Provigil's side effects tend to be mild, Cephalon says, with headache and nausea the most common. It can also interact poorly with some other drugs; in particular, it can reduce the effects of birth control pills.

    The prospect of Provigil or even better ''wake-enhancing'' drugs gaining broad usage deeply concerns sleep specialists like Dr. Thomas Scammell of Beth Israel Deaconess Medical Center, a leading authority on modafinil.

    ''For society, it does bring up a really key question,'' he said. ''The simplest way to answer it is to say, `If I could give you a pill that would take away your hunger, does that mean you shouldn't eat?' Well, duh, you've got to eat and you know why, because you'll waste away.''

    ''The problem,'' he added, ''is that the science of sleep research hasn't reached the point that we can say, `If you don't get enough sleep, X, Y, and Z will happen to you.''

    However, a growing body of research does indicate that lack of sleep may be even more harmful than previously thought. It may be contributing to obesity by changing the metabolisms of the underslept and to heart disease by causing low-grade inflammation.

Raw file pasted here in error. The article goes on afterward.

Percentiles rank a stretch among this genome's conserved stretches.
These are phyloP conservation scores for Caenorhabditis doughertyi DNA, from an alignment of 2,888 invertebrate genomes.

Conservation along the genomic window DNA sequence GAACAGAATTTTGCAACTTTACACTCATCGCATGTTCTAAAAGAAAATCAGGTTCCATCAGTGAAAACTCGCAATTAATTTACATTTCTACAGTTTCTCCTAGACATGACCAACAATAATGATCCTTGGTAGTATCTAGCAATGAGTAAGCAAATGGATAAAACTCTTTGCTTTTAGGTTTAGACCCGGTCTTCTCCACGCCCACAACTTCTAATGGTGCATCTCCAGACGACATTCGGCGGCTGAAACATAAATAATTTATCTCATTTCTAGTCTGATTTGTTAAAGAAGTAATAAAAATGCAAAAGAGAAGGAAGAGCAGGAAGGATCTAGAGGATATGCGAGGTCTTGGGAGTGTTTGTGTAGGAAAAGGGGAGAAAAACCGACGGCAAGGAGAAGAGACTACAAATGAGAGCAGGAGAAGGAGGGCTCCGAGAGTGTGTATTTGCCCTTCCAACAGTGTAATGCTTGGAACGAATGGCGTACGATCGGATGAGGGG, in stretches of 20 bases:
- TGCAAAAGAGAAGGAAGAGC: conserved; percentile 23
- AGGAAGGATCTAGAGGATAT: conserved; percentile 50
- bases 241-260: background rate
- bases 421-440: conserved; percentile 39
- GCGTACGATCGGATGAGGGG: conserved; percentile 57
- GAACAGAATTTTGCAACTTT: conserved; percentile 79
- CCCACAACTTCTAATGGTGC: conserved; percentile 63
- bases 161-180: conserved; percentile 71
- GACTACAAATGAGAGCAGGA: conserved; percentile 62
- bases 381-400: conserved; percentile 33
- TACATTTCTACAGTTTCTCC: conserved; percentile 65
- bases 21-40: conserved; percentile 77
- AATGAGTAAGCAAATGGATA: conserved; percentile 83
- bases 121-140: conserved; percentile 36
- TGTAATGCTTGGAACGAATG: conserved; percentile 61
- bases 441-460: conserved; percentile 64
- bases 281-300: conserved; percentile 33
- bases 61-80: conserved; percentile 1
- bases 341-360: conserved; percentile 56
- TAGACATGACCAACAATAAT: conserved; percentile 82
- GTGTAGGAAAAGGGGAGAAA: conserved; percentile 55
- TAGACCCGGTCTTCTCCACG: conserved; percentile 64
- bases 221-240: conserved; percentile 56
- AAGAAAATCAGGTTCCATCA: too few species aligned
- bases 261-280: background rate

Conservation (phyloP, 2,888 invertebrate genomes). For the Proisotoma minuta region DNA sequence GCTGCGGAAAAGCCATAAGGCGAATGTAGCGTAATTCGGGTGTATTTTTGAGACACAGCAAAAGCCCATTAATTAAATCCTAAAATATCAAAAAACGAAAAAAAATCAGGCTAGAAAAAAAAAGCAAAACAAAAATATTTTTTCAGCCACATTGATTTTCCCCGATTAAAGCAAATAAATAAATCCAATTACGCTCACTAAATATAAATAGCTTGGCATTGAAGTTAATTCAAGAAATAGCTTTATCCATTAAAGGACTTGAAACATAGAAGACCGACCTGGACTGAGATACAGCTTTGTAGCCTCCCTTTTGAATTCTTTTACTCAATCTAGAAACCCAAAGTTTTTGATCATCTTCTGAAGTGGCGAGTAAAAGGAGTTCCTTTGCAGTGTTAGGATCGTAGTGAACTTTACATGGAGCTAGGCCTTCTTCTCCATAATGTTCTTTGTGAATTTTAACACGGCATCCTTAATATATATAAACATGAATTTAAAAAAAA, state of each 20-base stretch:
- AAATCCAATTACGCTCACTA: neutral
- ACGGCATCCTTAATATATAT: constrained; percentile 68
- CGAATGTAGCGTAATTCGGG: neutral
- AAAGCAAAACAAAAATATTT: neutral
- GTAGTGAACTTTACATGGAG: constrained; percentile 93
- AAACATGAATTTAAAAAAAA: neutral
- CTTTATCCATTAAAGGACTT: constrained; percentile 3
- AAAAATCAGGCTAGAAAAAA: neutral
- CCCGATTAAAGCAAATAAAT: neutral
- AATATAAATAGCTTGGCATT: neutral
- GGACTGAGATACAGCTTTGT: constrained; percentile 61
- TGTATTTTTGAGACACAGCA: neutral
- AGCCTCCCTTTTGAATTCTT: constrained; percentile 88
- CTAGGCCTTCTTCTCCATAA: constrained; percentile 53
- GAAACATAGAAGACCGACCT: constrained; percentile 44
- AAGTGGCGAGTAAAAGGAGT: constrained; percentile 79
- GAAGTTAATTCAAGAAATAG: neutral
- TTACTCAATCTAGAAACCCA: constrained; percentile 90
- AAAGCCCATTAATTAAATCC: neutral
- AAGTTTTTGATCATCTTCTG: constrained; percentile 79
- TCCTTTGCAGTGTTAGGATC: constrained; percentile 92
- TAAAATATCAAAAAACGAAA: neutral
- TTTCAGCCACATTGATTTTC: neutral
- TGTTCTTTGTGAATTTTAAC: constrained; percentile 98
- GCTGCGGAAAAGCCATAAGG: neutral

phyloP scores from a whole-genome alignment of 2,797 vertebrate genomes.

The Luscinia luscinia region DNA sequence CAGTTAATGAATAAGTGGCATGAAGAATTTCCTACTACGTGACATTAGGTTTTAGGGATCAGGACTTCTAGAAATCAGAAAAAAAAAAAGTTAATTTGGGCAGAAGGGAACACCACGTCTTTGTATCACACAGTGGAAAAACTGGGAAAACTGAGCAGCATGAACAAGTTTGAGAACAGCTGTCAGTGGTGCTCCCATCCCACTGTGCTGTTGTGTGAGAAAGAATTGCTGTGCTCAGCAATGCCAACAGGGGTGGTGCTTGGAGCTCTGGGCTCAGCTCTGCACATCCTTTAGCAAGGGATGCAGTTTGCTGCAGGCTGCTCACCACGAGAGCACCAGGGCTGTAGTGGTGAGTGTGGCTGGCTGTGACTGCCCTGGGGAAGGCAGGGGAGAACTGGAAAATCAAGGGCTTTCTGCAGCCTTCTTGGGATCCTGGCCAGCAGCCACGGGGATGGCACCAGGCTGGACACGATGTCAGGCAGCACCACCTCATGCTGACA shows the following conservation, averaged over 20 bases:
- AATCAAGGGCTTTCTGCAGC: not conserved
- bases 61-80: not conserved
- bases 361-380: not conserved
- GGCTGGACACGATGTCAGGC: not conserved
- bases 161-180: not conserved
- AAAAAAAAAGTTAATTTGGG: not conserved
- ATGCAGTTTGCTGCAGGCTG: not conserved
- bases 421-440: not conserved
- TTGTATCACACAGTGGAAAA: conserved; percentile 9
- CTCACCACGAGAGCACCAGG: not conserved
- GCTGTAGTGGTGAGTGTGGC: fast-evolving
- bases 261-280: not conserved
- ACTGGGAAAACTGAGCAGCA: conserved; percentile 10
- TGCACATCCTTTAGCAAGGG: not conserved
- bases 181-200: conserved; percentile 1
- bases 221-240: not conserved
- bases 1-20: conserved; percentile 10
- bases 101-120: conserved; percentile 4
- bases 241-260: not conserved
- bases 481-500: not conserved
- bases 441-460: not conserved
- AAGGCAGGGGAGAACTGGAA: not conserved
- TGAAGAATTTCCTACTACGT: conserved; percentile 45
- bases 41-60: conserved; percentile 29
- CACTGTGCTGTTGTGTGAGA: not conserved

But Americans are nonetheless sleeping less and working more, according to the National Sleep Foundation. Its polls have found that Americans sleep an average of about seven hours a night during the work week, an hour and a half less than in 1900, and that one third of adults are so sleepy in the daytime they could be dangerous. Federal highway officials say lack of sleep causes 100,000 crashes a year.

    To Dr. Daniel F. Kripke, a sleep expert at the University of California at San Diego, excitement over a new drug like modafinil is neither new nor very exciting - not to a veteran doctor who remembers when cocaine and amphetamines spurred similar reactions.

    ''I think it is a promising drug but it has only been tested a little,'' said Dr. Kripke, whose own research suggests that people who sleep somewhat less than average may live longer.

    ''I'm very much in favor of broader scientific testing,'' he said, ''but I'm not in favor of people jumping off the deep end.''

    Carey Goldberg can be reached at